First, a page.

I continue to be amazed at the smug arrogance displayed by Wall Street types who came close to bringing down civilization as we have known it and now bitch and complain that they aren’t being appreciated enough.
Poor babies. Even the biggest bonuses ever paid apparently aren’t enough to soothe their hurt feelings.
Until now, my favorite example of the phenomenon was one Anthony Scaramucci, the hedge fund manager who complained publicly to President Obama that he and his fellow Wall Streeters were tired of being “whacked with a stick.” This, after news had broken that Wall Street’s top 25 hedge fund managers had an average income of $1 billion each in 2009, and that total bonuses on the Street this year were likely to set a record.
For comparison’s sake, Facebook made news recently when it announced that its total revenues this year may hit $2 billion. That’s right. Facebook’s total revenues — not profits, revenues — may equal the average income of just two of the top 25 hedge fund managers.
However, I would now like to nominate a new champion of grandiose self-pity in the person of one Robert Benmosche, CEO of AIG. You may recall AIG as Ground Zero of the financial meltdown, the beneficiary of an estimated $182 billion federal bailout.
Benmosche was brought in to lead the company after the meltdown and bailout, and to his credit has helped lead AIG to recovery. As he says in today’s Wall Street Journal:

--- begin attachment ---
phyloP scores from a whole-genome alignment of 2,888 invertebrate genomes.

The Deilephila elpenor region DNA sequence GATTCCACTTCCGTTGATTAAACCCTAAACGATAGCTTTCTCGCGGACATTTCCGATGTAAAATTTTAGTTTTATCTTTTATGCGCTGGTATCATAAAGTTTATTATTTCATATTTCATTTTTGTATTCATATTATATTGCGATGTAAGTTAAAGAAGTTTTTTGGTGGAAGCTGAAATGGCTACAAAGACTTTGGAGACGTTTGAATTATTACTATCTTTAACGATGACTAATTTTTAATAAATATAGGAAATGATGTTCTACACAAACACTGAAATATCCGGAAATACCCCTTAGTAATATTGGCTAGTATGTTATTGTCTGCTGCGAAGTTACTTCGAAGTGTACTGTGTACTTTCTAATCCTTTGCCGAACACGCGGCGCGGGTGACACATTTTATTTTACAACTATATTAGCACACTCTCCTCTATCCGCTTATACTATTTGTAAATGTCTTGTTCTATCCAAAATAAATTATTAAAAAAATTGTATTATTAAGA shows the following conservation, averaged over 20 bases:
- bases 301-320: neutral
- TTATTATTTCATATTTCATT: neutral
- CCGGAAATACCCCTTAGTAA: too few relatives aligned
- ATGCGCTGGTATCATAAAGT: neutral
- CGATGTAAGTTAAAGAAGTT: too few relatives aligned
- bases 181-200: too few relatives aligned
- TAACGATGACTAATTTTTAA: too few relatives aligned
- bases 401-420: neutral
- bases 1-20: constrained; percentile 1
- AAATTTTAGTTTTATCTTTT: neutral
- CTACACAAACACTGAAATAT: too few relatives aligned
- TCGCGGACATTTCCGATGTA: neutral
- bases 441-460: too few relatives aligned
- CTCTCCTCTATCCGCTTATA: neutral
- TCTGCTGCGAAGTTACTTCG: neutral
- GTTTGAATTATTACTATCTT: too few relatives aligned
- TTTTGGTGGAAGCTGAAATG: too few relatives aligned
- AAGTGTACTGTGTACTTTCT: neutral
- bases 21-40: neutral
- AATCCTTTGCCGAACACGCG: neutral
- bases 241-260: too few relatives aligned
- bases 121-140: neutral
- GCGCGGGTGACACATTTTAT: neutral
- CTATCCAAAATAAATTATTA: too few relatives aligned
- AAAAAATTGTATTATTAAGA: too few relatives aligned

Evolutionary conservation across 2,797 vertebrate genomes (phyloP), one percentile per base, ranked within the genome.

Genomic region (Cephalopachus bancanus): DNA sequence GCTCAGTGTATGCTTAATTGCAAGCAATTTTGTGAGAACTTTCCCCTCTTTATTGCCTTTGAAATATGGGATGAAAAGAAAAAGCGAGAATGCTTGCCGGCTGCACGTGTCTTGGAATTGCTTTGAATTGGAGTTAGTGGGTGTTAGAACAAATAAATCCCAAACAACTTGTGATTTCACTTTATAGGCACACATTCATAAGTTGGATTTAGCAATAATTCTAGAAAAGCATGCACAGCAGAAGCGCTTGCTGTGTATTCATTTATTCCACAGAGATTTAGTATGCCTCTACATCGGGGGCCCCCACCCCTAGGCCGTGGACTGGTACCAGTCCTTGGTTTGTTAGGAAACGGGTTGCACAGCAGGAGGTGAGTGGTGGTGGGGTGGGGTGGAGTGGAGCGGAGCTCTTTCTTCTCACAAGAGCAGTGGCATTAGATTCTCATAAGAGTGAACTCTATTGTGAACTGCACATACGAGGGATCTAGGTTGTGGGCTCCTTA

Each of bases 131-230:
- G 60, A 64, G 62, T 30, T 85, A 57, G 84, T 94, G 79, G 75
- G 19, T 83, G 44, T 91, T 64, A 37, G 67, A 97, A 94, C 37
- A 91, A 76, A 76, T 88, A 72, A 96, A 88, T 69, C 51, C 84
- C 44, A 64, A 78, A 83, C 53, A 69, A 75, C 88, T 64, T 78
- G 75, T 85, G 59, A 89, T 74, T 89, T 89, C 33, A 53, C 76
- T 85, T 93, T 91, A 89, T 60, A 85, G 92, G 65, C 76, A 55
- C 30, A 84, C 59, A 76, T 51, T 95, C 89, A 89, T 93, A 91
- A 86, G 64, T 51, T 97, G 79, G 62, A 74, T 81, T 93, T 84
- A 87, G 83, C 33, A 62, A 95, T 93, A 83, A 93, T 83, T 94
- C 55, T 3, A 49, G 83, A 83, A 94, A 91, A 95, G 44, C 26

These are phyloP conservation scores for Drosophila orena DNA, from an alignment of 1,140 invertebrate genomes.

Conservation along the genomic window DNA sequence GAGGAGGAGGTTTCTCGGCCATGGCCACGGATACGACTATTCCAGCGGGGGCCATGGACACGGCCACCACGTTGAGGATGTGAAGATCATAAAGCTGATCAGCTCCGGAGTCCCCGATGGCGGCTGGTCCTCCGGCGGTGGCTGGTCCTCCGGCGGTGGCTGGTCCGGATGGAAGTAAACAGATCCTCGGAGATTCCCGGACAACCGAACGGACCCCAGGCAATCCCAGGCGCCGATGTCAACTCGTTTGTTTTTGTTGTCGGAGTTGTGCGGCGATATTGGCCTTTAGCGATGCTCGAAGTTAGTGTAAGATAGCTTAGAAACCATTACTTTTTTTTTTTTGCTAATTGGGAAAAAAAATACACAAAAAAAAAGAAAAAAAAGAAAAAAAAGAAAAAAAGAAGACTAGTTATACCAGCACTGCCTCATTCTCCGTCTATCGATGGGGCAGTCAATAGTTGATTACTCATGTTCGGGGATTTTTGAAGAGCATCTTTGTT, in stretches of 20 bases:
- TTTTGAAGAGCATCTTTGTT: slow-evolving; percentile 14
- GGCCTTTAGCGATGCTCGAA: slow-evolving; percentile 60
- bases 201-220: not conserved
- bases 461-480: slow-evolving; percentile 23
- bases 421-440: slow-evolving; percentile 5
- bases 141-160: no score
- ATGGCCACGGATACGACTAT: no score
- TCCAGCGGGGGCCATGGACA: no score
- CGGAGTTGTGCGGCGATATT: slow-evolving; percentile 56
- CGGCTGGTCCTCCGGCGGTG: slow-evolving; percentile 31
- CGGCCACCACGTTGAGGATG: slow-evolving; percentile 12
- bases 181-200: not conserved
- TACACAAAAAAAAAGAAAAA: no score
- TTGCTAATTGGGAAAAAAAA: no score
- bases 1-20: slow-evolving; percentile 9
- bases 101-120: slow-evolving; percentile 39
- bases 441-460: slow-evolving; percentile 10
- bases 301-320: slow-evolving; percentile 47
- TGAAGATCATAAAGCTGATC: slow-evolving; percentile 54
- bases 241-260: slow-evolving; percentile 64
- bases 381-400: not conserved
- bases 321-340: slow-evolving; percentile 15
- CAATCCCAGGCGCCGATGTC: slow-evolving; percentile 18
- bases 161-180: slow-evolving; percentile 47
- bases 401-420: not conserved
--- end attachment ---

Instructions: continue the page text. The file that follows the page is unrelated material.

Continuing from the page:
“I was wondering if I might get a call from someone saying maybe ‘you were right,’ because we look better than we did last May and we can see the finish line from here, and it comes with a profit for the taxpayers. But as I learned in [Ayn Rand's book] ‘Atlas Shrugged,’ find your Thank Yous from within.”
Ayn Rand…? Really?
An investment of $180 billion in federal money helps rescue the company, and this guy sees himself as the hero in an Ayn Rand novel, a testament to the virtue of the independent businessman making it on his own? And he wants people to call him and thank him for it?
Personally, I think the guy ought to grab a telephone and start calling the hundreds of millions of American taxpayers who made his company’s success possible. But since that’s not likely to happen, I guess we’ll all just have to shrug our shoulders and find our thank yous from within.
– Jay Bookman